Turbo technical trouble
- Date: 10/03/2015
An air charter broker received a request to act for a principal who was seeking to charter an aeroplane for a flight two days later from Scotland to Morocco. The broker reviewed the available options for the principal and recommended the use of a small business jet which would offer a short flight time and enhanced comfort. However, the principal wanted a cheaper alternative and the broker instead looked to source a small turbo-prop for the flight.
The broker was unable to identify a suitable aircraft from his normal network. However, a colleague advised of a small operator who they had used before at short notice. This operator did have an aircraft available and the lease agreement was quickly drawn up. As part of his usual due diligence processes, the broker checked the air operator’s certificate (AOC) and details of the aircraft registration on the CAA website. He also obtained verbal assurances from the operator that the aircraft met all continuing airworthiness requirements.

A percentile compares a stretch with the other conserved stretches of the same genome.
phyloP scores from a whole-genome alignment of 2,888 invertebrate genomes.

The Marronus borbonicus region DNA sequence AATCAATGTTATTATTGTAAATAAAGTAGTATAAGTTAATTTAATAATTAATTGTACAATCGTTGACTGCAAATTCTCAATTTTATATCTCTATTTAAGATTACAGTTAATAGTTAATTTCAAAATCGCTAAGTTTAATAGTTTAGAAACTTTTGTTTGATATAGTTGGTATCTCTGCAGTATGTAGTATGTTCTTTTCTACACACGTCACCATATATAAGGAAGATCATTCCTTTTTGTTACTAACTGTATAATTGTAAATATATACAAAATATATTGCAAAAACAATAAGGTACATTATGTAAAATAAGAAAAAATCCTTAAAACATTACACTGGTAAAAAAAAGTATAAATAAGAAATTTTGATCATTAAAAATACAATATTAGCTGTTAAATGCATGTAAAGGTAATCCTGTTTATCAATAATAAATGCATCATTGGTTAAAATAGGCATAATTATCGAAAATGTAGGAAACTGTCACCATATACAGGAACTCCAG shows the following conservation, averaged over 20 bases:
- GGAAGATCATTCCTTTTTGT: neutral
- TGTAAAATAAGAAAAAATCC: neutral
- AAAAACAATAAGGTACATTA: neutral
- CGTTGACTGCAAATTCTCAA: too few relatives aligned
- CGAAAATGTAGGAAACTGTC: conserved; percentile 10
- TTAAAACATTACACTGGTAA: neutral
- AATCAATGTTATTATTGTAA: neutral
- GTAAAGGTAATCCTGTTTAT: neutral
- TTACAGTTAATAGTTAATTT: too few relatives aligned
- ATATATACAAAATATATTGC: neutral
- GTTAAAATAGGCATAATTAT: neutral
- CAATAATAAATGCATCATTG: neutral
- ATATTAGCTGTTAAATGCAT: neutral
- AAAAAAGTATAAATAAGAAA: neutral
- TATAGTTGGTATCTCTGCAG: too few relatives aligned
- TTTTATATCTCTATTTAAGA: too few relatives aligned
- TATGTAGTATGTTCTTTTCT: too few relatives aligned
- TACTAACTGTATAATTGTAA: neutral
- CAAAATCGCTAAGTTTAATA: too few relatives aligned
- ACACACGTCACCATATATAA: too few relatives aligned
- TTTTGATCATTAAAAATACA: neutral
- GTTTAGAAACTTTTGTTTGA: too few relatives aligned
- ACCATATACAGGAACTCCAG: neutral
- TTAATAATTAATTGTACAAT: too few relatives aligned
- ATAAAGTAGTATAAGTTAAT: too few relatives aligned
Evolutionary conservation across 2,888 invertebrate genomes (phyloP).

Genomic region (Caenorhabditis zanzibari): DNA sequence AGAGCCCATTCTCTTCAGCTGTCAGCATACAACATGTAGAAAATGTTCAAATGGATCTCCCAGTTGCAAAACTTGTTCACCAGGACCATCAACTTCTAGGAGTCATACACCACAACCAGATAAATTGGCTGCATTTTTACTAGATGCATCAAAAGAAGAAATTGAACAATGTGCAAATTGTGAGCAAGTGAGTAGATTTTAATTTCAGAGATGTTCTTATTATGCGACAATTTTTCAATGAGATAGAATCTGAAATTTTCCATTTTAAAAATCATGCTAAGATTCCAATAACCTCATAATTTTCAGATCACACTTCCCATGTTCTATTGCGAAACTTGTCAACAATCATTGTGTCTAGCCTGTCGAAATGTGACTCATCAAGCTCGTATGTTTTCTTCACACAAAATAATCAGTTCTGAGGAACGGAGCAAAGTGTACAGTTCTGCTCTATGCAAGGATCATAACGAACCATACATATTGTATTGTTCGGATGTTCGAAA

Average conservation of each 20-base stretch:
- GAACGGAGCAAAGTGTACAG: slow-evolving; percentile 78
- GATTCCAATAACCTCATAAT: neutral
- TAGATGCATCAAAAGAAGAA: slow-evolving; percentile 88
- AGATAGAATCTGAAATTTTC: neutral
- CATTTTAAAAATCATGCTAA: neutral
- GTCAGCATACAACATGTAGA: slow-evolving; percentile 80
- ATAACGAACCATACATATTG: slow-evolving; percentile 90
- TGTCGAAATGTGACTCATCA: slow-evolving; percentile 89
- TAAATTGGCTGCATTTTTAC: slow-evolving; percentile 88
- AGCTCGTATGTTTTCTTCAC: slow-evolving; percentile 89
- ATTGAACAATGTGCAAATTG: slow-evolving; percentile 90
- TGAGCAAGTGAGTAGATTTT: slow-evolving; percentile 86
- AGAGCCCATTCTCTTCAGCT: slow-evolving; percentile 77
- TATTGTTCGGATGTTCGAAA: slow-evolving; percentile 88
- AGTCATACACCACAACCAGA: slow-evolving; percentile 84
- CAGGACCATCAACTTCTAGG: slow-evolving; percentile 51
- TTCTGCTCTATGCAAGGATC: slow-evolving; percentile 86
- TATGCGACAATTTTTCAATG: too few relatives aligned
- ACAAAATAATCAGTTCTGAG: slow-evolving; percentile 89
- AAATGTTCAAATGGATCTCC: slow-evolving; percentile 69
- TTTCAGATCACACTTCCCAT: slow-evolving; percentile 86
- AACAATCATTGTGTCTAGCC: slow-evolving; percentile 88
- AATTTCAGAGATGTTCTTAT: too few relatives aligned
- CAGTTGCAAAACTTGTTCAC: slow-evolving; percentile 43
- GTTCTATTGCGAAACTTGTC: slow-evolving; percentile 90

Shortly after the planned departure time the broker received another call from his principal saying that the aircraft had diverted into East Midlands Airport with a technical defect. The broker eventually made contact with the operator and learnt that the aircraft technical problem was related to a known defect that had been deferred for some time under the provisions of the minimum equipment list. The aircraft was consequently not airworthy for several days while the defect was rectified.
The principal accused the broker of negligence. He claimed that the broker had failed to exercise reasonable care when sourcing the aircraft, and held the broker liable for the costs of leasing an alternative aircraft. ITIC defended the broker’s position as it was felt that the broker had acted with all due skill and care, and had taken all the steps that a reasonable broker would have done in such a limited time frame.
A settlement was eventually reached, but the legal costs incurred were substantial. Both claim and costs were covered by ITIC.